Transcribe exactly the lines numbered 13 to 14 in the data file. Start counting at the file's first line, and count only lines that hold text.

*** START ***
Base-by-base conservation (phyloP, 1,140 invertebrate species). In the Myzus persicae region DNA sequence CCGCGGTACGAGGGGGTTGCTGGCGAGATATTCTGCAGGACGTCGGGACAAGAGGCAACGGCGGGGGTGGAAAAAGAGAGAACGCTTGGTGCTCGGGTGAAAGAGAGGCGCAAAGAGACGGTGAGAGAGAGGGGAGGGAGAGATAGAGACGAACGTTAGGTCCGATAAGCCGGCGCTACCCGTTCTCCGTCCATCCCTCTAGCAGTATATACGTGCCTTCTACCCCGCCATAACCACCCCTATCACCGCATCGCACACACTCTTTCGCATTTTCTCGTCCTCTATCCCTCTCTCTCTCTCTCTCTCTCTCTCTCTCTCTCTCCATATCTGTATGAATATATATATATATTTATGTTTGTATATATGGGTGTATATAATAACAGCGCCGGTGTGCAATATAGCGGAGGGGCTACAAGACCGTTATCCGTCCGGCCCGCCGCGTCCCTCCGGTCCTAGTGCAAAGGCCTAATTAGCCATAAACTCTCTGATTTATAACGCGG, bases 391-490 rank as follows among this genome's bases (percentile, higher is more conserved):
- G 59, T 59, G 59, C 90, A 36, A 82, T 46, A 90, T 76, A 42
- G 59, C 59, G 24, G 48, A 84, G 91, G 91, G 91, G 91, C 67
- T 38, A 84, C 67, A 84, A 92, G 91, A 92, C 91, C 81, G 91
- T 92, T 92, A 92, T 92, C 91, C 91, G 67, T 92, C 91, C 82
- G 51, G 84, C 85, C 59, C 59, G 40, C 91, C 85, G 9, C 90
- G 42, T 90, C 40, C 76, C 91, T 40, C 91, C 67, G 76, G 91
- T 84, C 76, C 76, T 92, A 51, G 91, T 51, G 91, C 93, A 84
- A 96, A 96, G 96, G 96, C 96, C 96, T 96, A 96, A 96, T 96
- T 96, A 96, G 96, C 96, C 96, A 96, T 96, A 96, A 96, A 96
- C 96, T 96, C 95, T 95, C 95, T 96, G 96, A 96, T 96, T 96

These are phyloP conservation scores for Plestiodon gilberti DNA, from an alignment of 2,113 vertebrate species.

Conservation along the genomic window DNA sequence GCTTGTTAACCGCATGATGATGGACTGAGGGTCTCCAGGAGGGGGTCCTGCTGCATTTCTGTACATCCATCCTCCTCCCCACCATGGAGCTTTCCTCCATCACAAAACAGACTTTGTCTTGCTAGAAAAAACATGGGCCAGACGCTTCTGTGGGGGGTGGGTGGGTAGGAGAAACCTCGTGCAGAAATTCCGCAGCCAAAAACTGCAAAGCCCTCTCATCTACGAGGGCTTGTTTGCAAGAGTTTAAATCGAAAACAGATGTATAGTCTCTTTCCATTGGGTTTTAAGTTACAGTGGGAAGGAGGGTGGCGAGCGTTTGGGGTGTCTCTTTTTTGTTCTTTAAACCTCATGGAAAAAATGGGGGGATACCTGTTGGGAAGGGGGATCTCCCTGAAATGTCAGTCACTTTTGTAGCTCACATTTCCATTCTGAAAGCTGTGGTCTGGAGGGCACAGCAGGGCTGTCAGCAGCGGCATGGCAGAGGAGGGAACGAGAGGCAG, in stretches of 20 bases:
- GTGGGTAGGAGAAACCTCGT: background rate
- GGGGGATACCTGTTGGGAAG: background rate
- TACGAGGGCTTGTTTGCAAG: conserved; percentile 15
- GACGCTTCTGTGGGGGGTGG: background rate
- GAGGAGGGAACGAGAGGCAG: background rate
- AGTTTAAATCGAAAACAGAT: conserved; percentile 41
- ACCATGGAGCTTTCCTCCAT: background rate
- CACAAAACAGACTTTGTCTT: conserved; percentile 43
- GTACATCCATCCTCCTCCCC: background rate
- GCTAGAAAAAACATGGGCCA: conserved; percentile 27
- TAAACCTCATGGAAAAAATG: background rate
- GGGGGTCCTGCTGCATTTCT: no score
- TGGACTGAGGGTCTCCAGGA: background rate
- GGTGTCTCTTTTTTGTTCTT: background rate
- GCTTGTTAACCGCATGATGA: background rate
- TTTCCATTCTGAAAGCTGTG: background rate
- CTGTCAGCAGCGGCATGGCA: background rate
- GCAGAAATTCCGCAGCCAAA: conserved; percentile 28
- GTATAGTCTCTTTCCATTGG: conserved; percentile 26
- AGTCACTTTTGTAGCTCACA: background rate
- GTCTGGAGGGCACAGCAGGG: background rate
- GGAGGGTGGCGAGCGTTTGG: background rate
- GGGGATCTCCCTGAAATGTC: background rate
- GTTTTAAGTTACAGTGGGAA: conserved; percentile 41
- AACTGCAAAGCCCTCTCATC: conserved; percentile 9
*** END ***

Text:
Conservation along the genomic window DNA sequence GCTTGTTAACCGCATGATGATGGACTGAGGGTCTCCAGGAGGGGGTCCTGCTGCATTTCTGTACATCCATCCTCCTCCCCACCATGGAGCTTTCCTCCATCACAAAACAGACTTTGTCTTGCTAGAAAAAACATGGGCCAGACGCTTCTGTGGGGGGTGGGTGGGTAGGAGAAACCTCGTGCAGAAATTCCGCAGCCAAAAACTGCAAAGCCCTCTCATCTACGAGGGCTTGTTTGCAAGAGTTTAAATCGAAAACAGATGTATAGTCTCTTTCCATTGGGTTTTAAGTTACAGTGGGAAGGAGGGTGGCGAGCGTTTGGGGTGTCTCTTTTTTGTTCTTTAAACCTCATGGAAAAAATGGGGGGATACCTGTTGGGAAGGGGGATCTCCCTGAAATGTCAGTCACTTTTGTAGCTCACATTTCCATTCTGAAAGCTGTGGTCTGGAGGGCACAGCAGGGCTGTCAGCAGCGGCATGGCAGAGGAGGGAACGAGAGGCAG, in stretches of 20 bases:
- GTGGGTAGGAGAAACCTCGT: background rate